(It goes without saying, which means that I am about to say it anyway.....that I don't advise couples to fight as a way of building a healthy marriage. Click here to see an earlier post describing the research of Dr. John Gottman. He indicates that each normal healthy marriage comes along with a package of irresolvable issues, such as division of household tasks and differences in approaches to child rearing. The key to a good marriage is not the resolution of conflict but rather the regulation of conflict, according to Gottman.)

Tuesday, February 09, 2010

'It's Complicated,' But Surprisingly Accurate

Movie reviews are not my forte, so I'd like to limit my comments to several important aspects of a thoroughly enjoyable comedy.

This Home News Tribune column was published on February 3, 2010. Written and directed by Nancy Meyers, "It's Complicated" focuses on the seemingly rekindled romance of Jane Adler (Meryl Streep) and Jake Adler (Alec Baldwin), who are the parents of three terrific children and have been divorced for 10 years. According to New York Times reviewer Manohla Dargis, "Ms. Meyers transforms a divorced couple into a romantic couple, which suggests a belief in love enduring, even after a marriage dies. That sounds wonderfully romantic, or a prescription for pathology — maybe both."

Dargis describes Meyers' movies, which usually focus on independent women, using acting veterans like Streep, who "takes this character and makes you love her, just as Mr. Baldwin does with Jake, who, with his shark smiles and thrusting gut, beautifully conveys male vanity in its twilight."

But my realism detector was registering low numbers while my comedy meter was registering high ones. Connie Ogle (Miami Herald) hit the nail on the head, explaining, "A quick and completely unscientific poll of divorced women in the immediate vicinity indicates that the premise of Nancy Meyer's latest film — that women can't resist romance with their ex-husbands — is more of a fantasy than the flying lizards in "Avatar.' "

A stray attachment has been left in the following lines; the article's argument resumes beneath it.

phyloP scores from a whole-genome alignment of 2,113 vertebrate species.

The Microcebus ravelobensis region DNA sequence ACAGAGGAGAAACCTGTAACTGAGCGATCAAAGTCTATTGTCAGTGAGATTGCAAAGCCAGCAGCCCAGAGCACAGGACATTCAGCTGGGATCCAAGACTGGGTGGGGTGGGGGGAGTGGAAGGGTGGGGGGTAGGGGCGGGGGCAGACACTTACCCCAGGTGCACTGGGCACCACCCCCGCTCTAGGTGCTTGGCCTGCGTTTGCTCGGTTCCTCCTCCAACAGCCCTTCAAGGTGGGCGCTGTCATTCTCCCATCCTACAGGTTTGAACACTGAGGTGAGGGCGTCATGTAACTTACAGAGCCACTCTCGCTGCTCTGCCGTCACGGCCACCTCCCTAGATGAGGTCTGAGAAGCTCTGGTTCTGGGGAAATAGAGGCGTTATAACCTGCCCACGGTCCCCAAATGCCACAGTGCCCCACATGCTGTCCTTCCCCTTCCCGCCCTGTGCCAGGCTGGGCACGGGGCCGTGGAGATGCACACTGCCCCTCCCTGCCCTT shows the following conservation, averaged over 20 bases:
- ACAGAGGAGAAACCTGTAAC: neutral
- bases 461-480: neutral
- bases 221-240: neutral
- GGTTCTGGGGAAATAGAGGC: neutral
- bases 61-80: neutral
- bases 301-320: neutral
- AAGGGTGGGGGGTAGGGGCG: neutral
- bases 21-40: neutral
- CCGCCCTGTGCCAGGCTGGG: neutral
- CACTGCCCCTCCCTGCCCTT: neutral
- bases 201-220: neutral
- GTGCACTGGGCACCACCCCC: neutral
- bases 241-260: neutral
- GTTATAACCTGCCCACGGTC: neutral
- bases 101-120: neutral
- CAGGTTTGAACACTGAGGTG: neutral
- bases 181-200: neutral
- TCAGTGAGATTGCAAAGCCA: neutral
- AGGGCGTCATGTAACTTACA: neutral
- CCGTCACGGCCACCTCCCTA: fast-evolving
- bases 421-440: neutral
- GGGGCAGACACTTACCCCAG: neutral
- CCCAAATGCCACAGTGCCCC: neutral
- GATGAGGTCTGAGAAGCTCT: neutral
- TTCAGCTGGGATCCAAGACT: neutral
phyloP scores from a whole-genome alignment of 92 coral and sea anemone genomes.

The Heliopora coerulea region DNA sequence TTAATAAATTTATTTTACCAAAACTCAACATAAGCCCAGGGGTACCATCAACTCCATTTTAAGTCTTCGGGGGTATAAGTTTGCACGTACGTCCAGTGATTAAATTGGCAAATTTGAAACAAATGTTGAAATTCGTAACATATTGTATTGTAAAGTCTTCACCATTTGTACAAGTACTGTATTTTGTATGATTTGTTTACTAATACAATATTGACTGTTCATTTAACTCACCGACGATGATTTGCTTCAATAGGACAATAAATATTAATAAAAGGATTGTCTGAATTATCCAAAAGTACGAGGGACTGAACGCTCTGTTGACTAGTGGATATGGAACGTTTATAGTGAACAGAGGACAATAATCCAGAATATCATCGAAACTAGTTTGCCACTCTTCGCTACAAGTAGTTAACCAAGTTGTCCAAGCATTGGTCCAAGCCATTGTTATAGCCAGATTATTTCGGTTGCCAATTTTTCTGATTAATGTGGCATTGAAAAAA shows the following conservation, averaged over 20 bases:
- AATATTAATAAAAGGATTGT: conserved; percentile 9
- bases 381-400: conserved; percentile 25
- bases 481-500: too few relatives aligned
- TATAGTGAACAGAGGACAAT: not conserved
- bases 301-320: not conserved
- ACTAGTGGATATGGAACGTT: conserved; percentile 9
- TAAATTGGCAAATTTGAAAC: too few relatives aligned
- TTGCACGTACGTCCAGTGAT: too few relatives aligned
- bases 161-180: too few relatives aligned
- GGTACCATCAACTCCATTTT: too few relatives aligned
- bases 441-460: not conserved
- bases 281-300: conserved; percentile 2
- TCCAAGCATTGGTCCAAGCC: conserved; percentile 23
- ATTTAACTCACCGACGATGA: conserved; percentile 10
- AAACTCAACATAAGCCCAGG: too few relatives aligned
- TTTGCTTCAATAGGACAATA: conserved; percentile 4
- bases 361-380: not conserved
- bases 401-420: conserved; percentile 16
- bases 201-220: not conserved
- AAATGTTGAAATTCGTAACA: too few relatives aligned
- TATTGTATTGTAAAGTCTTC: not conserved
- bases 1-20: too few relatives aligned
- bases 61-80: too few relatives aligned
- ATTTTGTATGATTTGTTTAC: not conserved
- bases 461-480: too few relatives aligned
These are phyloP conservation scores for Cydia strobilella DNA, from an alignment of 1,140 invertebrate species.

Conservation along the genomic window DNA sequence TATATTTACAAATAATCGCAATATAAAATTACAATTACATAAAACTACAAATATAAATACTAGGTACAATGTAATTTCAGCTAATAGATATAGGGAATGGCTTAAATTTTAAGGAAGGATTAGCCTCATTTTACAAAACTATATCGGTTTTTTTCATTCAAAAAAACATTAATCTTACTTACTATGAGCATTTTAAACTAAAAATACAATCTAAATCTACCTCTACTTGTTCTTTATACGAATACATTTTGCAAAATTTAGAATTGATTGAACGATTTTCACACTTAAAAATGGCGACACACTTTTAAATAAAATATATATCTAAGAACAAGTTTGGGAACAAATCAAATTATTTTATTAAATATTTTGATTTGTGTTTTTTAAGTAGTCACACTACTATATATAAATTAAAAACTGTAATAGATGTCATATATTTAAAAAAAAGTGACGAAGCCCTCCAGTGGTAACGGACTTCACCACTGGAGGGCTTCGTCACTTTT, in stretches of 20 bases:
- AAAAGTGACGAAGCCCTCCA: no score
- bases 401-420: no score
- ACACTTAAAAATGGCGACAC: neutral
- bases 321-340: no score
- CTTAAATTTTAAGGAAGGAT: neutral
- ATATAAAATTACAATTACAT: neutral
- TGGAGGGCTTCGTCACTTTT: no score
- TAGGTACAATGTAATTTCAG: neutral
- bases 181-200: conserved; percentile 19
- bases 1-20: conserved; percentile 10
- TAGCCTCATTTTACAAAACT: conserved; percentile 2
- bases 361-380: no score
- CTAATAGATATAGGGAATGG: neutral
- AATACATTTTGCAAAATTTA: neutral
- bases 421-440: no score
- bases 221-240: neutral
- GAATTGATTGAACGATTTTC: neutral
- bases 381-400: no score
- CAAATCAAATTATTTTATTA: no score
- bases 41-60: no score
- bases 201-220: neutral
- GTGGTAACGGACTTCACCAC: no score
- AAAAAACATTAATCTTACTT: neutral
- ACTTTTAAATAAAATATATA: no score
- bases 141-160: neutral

Aside from the unrealistic romance-after-divorce main theme of the movie, I found several subplots to be accurate, even praiseworthy. First and most important are the children. How cruel (of parents) to tamper with the unattainable fantasy of the children of divorce, that Mom and Dad might someday get back together. Hats off to Hollywood for not scripting another "they all lived happily ever after" ending.

The Adler children, who are appropriately still devastated from their parents' divorce, observe Mom and Dad sneaking around from one secret rendezvous to the next. The children react with shock and confusion. This is beautifully portrayed by the three twenty something children coddled up together in one bed, waiting for Mom to enter and explain what the heck is going on.

The Adlers appear to be having a pretty good divorce. Worth sharing are Elizabeth Marquardt's poignant words from her book "Between Two Worlds" — "I want to shake loose those glaringly wrong assumptions: that divorce doesn't matter if parents get along. That divorce doesn't matter if the kids don't look like damaged goods. That divorce doesn't matter as long as parents keep loving their children. We also know instinctively that divorce should be a last resort, that even a good divorce is far worse than what some call a good enough marriage."